Tara Oceans expedition sheds light on the world of plankton

21 May 2015

​Plankton: the world’s most important lung

When thinking of the “lungs of the world”, everyone spontaneously thinks of the tropical rain forest; but that’s not giving our oceans any credit. The fact is, plankton is our most important source of oxygen. This is only one of the reasons why it is so important to examine plankton and understand how this diversity of microorganisms works. It was with this objective in mind that a large international team of scientists, including Jeroen Raes (VIB/KU Leuven/Vrije Universiteit Brussel), was involved in the Tara Oceans expedition. The schooner Tara left for an around-the-world voyage between 2009 and 2013. During this trip, the scientists collected and analyzed thousands of samples from our oceans. The first results will be published in a special edition of Science on May 22.

Jeroen Raes (VIB/KU Leuven/ Vrije Universiteit Brussel)“This project was a big adventure from the very beginning, something that I wouldn’t want to miss for all the money in the world. Initially there was no budget, but we persisted - and in the end got these fantastic results. Within this gigantic collaboration Gipsi Mendez and Karoline Faust of our lab, in collaboration with scientists from CNRS and ENS, focused on the interactions between planktonic organisms. Samuel Chaffron investigated together with scientists from EMBL how plankton is affected by its environment.”


Eric Karsenti, Director of Tara Oceans (EMBL and CNRS): “Thanks to the excellent collaboration between international teams of scientists, Tara Oceans delivered ground-breaking results that will be important for studying oceans and climate change in the future. One of the goals of this adventure was also to show people how important oceans are to our well-being.”
Plankton: a diversity of organisms
Thanks to Tara Oceans, scientists have a good idea of plankton’s impressive biodiversity.  Tara Oceans will also make available to scientists worldwide a database with material from more than 35,000 various types of micro-organisms. The DNA of these organisms was charted, and analyses point to the presence of more than 40 million genes, a large number of which were previously unknown.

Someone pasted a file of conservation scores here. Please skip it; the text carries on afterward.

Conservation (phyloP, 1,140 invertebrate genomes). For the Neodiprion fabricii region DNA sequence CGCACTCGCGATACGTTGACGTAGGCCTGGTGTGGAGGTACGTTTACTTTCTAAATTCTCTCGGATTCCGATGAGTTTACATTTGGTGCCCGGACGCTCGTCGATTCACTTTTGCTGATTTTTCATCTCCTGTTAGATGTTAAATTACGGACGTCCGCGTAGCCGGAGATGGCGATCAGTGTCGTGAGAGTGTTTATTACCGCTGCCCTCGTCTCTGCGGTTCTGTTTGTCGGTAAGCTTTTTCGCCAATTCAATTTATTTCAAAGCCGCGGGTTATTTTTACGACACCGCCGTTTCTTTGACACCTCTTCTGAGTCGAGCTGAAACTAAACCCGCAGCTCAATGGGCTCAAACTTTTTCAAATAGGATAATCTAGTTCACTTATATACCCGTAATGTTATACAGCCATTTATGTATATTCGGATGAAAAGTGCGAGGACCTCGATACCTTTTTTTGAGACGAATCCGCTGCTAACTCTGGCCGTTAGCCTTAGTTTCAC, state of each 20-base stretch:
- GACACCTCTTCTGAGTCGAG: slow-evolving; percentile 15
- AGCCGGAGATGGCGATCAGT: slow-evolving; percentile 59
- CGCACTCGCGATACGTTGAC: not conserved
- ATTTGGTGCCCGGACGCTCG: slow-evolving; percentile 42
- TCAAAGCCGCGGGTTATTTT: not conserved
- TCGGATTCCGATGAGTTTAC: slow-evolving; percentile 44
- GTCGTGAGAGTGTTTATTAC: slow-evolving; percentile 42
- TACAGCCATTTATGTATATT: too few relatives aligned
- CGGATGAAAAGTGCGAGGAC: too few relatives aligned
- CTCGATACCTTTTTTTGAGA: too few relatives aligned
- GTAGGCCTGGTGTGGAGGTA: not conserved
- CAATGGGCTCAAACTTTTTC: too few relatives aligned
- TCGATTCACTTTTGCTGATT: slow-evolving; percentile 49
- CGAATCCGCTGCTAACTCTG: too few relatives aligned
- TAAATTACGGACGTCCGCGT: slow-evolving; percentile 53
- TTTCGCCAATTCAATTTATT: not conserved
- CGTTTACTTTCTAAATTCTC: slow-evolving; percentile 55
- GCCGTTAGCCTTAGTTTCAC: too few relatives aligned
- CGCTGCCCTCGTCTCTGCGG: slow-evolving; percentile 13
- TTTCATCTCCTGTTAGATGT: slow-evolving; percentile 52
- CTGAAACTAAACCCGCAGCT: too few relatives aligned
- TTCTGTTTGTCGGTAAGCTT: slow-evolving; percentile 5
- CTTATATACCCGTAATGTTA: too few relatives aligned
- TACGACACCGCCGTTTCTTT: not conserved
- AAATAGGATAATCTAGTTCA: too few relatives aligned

The dynamics of the marine ecosystem
Using the latest in computer models, the investigators could predict interactions between the organisms in the plankton. These predictions were confirmed under the microscope.

Jeroen Raes: “We discovered that the ocean is a complex ecosystem of interacting organisms – from viruses to small animal larvae. By working together, they form a complicated food chain that gets CO2 from the air and stores it in the ocean floor. We also found out that parasites and viruses greatly affect the composition of the ecosystem. Figuring out these interactions is the first step towards a better understanding of the dynamics and structure of the worldwide marine ecosystem.”  

Jeroen Raes: “It’s an amazing moment when you check a computer prediction under the microscope and see that you had it right – that’s a tremendous rush for a scientist.”

Influenced by the environment
Determining how environmental factors such as temperature, pH, nutrients, etc. influence the microscopic organisms in our oceans was another challenge. The Tara Oceans team was able to demonstrate, in those depths that are still penetrated by sunlight, that temperature is the factor that most impacts the composition of the marine ecosystem. This information is very relevant for future climate change research.

Jeroen Raes: “This expedition yielded many new scientific findings. But we are well aware that we have only just begun our exploration of a whole new (underwater) world.”

A laboratory on a boat: a new experience
In addition to being a scientific adventure, Tara Oceans was also a unique experience for scientists who were on board during the expedition. We discovered magnificent landscapes, weathered storms and lived together with a 15-member crew (half of them scientists). Working in the laboratory on the boat (about 3m² in size) was not only a challenge due to the limited space, but also because of the less than stable ground. 

Scientific publications

Lima-Mendez, Faust, Henry et al.
Top-down determinants of community structure in the global plankton interactome. 
DOI: 10.1126/science.1262073

Sunagawa, Coelho, Chaffron, et al.
Structure and Function of the Global Ocean Microbiome.
DOI: 10.1126/science.1261359

De Vargas, Audic, Henry, et al.
Eukaryotic plankton diversity in the sunlit global ocean.
DOI: 10.1126/science.1261605

Villar, Farrant, Follows et al.
Environmental characteristics of Agulhas rings affect inter-ocean plankton transport.
DOI: 10.1126/science.1261447

Brum, Ignacio-Espinosa, Roux et al.
Global patterns and ecological drivers of ocean viral communities. 
DOI: 10.1126/science.1261498

Take a virtual tour of the boat

Expedition information and images

International press release (pdf)


From left to right: Gipsi Mendez, Jeroen Raes, Karoline Faust and Samuel Chaffron

Jeroen Raes: “One of the most important lessons I learned as a scientist was that if you have a good idea, you should never give up!”

©VIB, 2015